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April 11, 2011

The challenge of working 10-12 hours every day for weeks (possibly months) on end is that the pace leaves little room for much more than survival. That means, other than the usual daily dog training cues and rewards, not a lot happens. So, to keep myself on track and to renew my commitment to all of you who follow our dog training tales, here is a recap of what’s currently on our dog training dock / dog training wish list.

dog training plan dog training wish list

Because of time constraints, including that most formal dog training lessons require me to drive at least an hour each way, things I can train at home are probably easier to fit in than others. But, I also need to have the time and patience to do clicker work. Clearly, that isn’t something you should do when crabby.

But, I also came across this interesting video 2011 Canis Film Festival recently that shows a dog learning how to do visual matching. Long-time readers might recall we attempted to teach scent alerting and scent matching years ago (without much luck). I would think visual matching is even harder than that.

It looks like fun … though somewhat expensive since you have to have TWO of every item you want to use in the process of teaching the dog to recognize then choose the matching item.


About the Author Roxanne Hawn

Trained as a traditional journalist and based in the Rocky Mountains of Colorado, USA, I'm a full-time freelance writer for magazines, websites, and private clients. My areas of specialty include everything in the lifestyles arena, including health and home, personal finance and other consumer interests, relationships and trends, people and business profiles ... and, of course, all things pet related.

I don't just love dogs. I need them in my life. Seriously.

  1. Training has become even more complicated with two dogs. I’m trying to use the clicker but often don’t have it on me so I use tongue clicks instead. Latte appears to be very treat motivated and is much more attentive than Java. This doesn’t mean she’s more obedient, just that she watches for treat opportunities and I think she would be a good agility and trick dog. She sure has energy and is very bold.

  2. Good luck with the clicker – we recently tried using one with ours and the smallest (a Miniature Schanuzer) was petrified. She ended up running out of the room and hiding on her bed in the kitchen. Not sure we’ll be giving it another go 😉

    1. Thanks, Matt, for your note. Have you tried using a different kind of clicker or a lid from a bottle of Snapple? There are options that make a softer noise for dogs who shy from the full on clicker noise. I bought one of the iclicks for Lilly, but she found that one terrifying, so we use the traditional clicker. I do know of MANY other dogs who find the traditional clicker too loud and upsetting.

      You can also use a marker word instead or a noise you make with your mouth, but it isn’t as fast or efficient as the clicker.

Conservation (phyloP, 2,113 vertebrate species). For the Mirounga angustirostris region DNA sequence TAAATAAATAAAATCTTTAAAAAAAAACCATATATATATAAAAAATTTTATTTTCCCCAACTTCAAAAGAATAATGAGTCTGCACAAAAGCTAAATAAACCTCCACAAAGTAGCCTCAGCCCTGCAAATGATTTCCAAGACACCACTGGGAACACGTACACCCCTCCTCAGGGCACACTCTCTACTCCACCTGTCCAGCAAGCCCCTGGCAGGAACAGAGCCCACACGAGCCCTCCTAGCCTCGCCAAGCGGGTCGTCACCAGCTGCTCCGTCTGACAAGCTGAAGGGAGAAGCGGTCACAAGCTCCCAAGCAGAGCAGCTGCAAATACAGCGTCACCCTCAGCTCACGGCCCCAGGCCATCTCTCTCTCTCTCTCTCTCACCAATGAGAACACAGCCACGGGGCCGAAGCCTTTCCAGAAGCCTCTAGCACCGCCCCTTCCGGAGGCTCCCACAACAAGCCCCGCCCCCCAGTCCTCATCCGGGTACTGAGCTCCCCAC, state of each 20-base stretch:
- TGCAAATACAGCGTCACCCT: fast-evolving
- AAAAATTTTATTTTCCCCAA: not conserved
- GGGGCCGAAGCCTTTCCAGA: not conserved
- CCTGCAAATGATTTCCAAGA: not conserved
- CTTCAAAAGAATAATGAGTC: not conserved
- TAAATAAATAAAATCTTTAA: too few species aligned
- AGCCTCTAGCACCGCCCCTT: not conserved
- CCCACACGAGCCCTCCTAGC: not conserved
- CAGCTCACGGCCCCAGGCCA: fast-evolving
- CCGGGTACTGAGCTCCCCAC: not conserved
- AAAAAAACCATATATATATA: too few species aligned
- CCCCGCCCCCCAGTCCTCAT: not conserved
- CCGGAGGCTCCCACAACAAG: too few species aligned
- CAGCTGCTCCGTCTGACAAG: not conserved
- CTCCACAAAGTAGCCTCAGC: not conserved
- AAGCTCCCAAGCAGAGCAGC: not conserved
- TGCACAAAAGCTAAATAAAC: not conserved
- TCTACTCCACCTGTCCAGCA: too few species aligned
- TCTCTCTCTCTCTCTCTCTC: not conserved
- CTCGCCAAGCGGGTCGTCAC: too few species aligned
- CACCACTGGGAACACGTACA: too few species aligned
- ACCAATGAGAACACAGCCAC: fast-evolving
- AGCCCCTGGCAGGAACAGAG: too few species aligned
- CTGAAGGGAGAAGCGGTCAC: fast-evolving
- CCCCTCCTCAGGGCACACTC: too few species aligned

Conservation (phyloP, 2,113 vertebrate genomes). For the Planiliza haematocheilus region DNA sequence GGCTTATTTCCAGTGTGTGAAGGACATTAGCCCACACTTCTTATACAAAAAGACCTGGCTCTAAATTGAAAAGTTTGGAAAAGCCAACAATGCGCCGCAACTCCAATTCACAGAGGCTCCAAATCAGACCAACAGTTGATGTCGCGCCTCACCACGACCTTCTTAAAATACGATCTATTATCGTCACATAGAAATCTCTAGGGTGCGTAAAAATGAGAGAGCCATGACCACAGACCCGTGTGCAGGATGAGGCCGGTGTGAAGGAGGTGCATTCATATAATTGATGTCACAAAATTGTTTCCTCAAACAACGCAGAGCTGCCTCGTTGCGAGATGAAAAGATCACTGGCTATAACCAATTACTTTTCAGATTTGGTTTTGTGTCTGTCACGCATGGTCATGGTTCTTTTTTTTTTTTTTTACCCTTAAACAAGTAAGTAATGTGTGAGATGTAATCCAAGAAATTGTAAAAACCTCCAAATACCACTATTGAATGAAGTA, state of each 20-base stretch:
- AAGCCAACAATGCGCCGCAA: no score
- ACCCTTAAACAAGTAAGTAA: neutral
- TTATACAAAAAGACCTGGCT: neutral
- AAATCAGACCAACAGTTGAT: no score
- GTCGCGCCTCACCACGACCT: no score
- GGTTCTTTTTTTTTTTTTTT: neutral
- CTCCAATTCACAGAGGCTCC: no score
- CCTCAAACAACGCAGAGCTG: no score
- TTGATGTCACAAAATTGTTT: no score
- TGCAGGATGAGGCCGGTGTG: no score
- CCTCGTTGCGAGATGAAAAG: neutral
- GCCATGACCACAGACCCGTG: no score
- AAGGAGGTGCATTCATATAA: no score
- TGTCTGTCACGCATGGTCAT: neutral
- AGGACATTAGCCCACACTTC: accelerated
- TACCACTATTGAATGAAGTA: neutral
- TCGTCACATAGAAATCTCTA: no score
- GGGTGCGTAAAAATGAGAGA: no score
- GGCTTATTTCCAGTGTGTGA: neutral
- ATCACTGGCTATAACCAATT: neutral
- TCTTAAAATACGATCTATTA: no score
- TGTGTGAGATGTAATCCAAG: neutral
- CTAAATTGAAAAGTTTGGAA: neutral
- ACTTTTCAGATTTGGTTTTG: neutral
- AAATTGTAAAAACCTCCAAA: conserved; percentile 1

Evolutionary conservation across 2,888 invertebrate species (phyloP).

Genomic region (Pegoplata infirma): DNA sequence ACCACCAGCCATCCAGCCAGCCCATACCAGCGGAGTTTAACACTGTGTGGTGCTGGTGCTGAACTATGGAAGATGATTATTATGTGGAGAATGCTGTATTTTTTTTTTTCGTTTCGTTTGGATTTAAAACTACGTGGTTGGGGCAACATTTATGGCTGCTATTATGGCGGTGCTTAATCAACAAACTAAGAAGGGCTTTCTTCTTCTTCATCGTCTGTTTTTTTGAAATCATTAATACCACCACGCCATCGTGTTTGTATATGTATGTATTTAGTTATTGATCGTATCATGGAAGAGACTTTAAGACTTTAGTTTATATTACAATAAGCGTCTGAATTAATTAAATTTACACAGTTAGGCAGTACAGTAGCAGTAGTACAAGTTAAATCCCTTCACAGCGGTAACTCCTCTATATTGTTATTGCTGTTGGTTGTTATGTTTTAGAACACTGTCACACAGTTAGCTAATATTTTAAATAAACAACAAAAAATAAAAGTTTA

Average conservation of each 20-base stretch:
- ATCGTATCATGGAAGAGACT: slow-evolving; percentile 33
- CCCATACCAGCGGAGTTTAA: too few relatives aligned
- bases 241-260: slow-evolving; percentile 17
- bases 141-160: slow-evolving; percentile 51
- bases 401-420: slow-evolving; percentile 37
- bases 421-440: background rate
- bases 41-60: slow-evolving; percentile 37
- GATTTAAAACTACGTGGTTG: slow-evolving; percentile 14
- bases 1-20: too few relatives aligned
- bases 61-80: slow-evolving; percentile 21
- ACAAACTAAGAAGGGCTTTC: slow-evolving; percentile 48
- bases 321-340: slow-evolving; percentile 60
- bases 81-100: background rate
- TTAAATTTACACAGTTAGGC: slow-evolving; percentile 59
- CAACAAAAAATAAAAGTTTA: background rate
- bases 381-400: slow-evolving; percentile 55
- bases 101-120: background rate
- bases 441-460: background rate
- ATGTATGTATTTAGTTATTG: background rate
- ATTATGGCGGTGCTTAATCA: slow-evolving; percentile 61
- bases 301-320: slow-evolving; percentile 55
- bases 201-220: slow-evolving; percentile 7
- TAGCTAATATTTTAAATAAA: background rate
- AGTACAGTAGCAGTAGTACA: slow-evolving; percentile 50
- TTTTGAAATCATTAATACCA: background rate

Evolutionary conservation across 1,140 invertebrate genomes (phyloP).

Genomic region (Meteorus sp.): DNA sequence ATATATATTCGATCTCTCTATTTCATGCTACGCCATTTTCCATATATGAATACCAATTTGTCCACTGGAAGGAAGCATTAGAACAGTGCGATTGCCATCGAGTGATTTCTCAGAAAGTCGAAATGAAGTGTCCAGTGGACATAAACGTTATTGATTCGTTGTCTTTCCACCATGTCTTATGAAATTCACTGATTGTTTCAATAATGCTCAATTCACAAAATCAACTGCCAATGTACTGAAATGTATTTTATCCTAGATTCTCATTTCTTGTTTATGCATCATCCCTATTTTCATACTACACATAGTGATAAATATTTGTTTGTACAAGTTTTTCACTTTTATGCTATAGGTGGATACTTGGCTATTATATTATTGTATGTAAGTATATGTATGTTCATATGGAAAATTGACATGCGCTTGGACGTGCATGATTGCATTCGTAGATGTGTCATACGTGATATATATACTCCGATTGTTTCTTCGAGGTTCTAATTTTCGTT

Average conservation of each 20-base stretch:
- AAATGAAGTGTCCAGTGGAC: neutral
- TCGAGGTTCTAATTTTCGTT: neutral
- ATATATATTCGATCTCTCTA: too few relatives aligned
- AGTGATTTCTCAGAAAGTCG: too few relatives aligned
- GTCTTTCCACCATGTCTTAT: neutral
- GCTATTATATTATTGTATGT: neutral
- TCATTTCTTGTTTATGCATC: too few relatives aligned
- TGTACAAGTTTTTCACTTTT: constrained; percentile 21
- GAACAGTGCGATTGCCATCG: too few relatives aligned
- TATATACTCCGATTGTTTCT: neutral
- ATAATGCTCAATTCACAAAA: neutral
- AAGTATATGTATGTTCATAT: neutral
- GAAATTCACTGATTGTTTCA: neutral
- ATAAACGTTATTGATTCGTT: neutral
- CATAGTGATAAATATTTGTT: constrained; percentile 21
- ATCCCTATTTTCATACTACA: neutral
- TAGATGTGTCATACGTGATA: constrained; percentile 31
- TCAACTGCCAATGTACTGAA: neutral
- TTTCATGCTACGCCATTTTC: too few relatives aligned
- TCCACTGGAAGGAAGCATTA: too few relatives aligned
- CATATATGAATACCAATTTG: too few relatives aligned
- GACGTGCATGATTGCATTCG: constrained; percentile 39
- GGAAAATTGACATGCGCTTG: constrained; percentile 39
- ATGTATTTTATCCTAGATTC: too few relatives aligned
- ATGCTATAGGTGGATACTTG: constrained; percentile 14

3. Great video, I am going to work with my dog’s this way. I love the practical applications it will offer. I am always losing one of my gloves, glasses ect. It will be a great help to have my dog go and find it for me. Thanks for your ideas.

  4. Oh, great idea having those training goals. So far this spring, the only goals I’ve had regarding the dogs is to make sure I don’t forget meds twice a day and getting them to vet appointments!

  5. Oooh, I love the Canis Film Festival entries. I’ve learned quite a bit from them over the years. It’s really hard to fit in all that we need for our dogs, to keep them mentally and physically stimulated. I share some of the issues you have. And yes, the Humane Society Boulder Valley has great Control Unleashed classes!

    Also, thanks so much for mentioning the American Treibball Association through the Treibball link, too. We will have new classes after our Trainer’s Academy that takes place the first week in May.

  6. Ok, so I watched this and could not focus on the dog because I kept trying to understand what she was saying. “‘kay I say so” is what it sounded like. Wouldn’t you choose a one word command for this?

    1. I wondered what verbal cue she was using as well. I assumed she speaks another language and that maybe what sounded like a phrase is really a word.

      While indeed a single word often works best for dog training, there are times when a few words can work. We have several cues that are two words. I’m trying to think of when I might use three words, but I’m coming up blank at the moment.

  7. I’ve heard GREAT things about their classes! I just wish they were at a better time for me – like on weekends.

  8. oooh where are you taking a controlled unleash class? I’ve been trying to find one to take. There was one with Training with Grace in JeffCo this Spring, but I didnt have the money.. The only other ones I can find are up in Boulder (too far for me).

    1. Well, Aly, assuming I can find the time and money for it … we would probably drive to Boulder and take a CU class up at the humane society.

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